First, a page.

FRANKFURT (Reuters) - Deutsche Bank’s (DBKGn.DE) new chief executive faces the same strategic problem that has long preoccupied its top management - whether or not to override the rainmakers and big earners at its powerful investment bank to shrink that business.
Christian Sewing’s appointment as chief executive on Sunday and the abrupt departure of his predecessor John Cryan holds out the prospect of radical change at Germany’s flagship lender, which has been slower than rivals to reform after the financial crash.
Sewing expects to complete an initial review of Deutsche’s investment bank within weeks, according to a person with knowledge of the matter, but any overhaul he launches is likely to take much longer.
“They’ve had to come around and painfully admit their investment banking baby is quite ugly,” said Octavio Marenzi, CEO of consultancy Opimas. “That’s an emotional issue for them.”
The debate over the investment bank’s future heated up over the past two weeks as Deutsche Bank Chairman Paul Achleitner intensified a search for a CEO to replace Cryan, the Briton he had installed less than three years ago to clean up the bank.
Deutsche is already in the middle of a global review of the investment bank, known internally as Project Colombo, to determine the way forward as revenues shrink and clients and staff leave.
The appointment of Sewing - with a background in retail banking, auditing and risk - along with the resignation of one of Deutsche’s top investment bankers, Marcus Schenck, suggests a shift away from the investment bank, analysts and investors say.
The 47-year-old CEO warned staff on Monday of tough decisions ahead. “The time pressure is on and the expectations are high from all sides,” Sewing wrote in a letter to staff.
But it will be hard to reverse the investment bank’s drive to compete with Wall Street that dates back to the 1990s. Employees say it resulted in the creation of fiefdoms and rivalries that proved difficult for any CEO to control.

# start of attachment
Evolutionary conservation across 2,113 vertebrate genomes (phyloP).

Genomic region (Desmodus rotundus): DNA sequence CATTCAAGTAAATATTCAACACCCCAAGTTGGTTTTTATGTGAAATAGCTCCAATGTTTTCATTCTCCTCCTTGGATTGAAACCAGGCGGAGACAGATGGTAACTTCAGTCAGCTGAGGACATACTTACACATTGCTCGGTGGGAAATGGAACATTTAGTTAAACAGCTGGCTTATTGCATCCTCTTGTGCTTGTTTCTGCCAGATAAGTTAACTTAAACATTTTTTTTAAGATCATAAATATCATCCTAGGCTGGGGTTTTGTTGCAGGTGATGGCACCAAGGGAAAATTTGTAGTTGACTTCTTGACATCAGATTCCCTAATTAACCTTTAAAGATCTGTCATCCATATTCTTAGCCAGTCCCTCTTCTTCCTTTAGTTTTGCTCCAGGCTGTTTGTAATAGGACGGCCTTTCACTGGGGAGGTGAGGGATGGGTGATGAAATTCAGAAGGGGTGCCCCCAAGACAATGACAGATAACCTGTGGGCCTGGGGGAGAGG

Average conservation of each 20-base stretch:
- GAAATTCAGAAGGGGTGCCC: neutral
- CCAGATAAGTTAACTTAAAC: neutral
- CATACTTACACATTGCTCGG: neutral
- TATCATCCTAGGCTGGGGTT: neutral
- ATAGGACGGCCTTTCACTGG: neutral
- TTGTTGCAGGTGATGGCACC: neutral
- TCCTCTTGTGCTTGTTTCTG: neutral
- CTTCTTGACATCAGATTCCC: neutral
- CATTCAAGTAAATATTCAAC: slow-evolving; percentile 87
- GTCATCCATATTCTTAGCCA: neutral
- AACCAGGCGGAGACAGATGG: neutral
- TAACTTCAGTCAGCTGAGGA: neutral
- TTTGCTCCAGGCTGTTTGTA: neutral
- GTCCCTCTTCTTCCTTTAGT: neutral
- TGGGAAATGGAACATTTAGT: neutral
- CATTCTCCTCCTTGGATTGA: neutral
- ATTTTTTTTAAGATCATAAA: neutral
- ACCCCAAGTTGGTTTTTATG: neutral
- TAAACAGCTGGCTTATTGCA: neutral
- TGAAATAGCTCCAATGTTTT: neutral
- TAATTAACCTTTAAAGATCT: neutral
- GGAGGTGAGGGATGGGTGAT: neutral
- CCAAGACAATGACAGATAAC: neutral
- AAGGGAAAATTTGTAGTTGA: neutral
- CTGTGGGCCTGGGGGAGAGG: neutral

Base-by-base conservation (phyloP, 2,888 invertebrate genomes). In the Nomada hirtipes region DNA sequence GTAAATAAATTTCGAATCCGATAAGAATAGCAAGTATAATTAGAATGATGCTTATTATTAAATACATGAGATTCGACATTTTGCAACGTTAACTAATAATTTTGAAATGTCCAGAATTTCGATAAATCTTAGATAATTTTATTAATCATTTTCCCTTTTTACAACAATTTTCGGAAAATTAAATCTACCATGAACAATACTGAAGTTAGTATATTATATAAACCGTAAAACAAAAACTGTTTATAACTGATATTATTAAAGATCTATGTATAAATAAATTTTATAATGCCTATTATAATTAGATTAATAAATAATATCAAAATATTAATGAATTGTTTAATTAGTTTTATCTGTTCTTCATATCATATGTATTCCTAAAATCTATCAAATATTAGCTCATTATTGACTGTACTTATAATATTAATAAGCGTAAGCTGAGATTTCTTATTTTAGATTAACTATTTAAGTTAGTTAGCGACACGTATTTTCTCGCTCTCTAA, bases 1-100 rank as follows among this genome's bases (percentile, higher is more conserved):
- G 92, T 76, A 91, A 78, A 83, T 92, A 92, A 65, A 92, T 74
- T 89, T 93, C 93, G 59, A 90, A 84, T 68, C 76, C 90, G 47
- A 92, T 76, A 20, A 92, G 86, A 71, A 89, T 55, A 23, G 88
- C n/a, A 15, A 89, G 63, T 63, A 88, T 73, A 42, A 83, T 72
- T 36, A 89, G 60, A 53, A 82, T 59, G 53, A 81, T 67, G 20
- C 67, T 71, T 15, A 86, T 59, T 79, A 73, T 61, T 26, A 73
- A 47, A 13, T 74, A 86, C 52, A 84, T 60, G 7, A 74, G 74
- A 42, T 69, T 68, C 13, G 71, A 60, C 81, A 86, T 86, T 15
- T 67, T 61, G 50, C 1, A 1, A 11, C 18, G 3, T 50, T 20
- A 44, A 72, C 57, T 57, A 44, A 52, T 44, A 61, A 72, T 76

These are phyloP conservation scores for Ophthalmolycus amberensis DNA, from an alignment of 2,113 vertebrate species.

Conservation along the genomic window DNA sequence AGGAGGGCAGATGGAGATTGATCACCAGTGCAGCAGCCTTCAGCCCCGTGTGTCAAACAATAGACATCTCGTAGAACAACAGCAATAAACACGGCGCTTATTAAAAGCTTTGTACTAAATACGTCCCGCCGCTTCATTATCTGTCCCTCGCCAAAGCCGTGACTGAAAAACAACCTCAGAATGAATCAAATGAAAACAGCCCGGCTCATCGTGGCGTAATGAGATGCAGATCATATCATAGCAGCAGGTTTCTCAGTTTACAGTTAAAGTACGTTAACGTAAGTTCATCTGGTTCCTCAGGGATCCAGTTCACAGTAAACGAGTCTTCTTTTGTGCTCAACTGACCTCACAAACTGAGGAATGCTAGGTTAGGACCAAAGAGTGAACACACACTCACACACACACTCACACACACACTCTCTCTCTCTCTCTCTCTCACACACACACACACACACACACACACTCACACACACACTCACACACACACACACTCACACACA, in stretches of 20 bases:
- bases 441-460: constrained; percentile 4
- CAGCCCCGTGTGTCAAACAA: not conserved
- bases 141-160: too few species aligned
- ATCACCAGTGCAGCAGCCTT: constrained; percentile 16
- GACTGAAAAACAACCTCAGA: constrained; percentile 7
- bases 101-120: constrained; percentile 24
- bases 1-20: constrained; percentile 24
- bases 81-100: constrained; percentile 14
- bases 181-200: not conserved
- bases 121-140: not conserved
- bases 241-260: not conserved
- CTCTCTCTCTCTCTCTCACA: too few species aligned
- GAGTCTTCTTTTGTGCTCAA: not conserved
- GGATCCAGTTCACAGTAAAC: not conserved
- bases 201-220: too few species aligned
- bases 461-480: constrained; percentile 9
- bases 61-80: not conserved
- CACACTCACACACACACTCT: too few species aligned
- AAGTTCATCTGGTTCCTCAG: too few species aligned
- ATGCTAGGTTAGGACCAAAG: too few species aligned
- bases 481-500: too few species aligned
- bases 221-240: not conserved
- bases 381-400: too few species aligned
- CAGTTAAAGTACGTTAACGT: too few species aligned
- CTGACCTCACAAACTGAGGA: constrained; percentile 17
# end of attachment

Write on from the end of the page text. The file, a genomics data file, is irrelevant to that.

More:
The investment bank debate is tricky for Sewing because he is not an investment banker. He joined Deutsche out of school at age 19 at a branch in Bielefeld in north-west of Germany. He was crowned CEO in a hastily arranged board call late on Sunday.
The bank’s major shareholders and top managers are also divided over how to proceed, with some favouring further investment in investment banking and others retrenchment.
Some analysts have said that even modest exits from specific business areas could erode revenues at the investment bank, which generates just over half the group’s total.
The future of the investment bank is just one of many problems for Sewing, the third head of the bank in six years. He also has to tackle high costs, heavy losses and stiff competition in Germany’s crowded banking market.
Peter Nerby, who analyses Deutsche for credit rating agency Moody’s, pointed to tough competition among numerous international banks, asking “whether there’s enough food for everyone”.
That view was echoed elsewhere. Hendrik Leber, a fund manager with Acatis, said Deutsche should focus on German companies overseas: “Without the investment bank, Deutsche Bank would be much more reliable and profitable.”
JPMorgan analysts said in a research note that Deutsche Bank should shrink its U.S. investment banking business to create shareholder value.
Schenck, the investment bank co-head, had wanted to expand it, but Achleitner, in an interview with the the Frankfurter Allgemeine Zeitung on Monday said: “The bank didn’t currently support that effort.”
Sewing has hinted he is open to a smaller investment bank in his staff memo on Monday, saying “we’ll have to further adapt our revenue, cost and capital structure”.
Some in Germany would welcome a return to Deutche Bank’s roots - it was founded during the Industrial Revolution to finance German firms’ expansion overseas.
“He has a huge task ahead of him that has big significance for Germany and our export orientated industry,” Carsten Schneider, a prominent lawmaker from Germany’s governing Social Democrats, told Reuters.
Reporting by Tom Sims; Additional reporting by Arno Schuetze and Matthias Sobolewski; Editing by John O'Donnell and Jane Merriman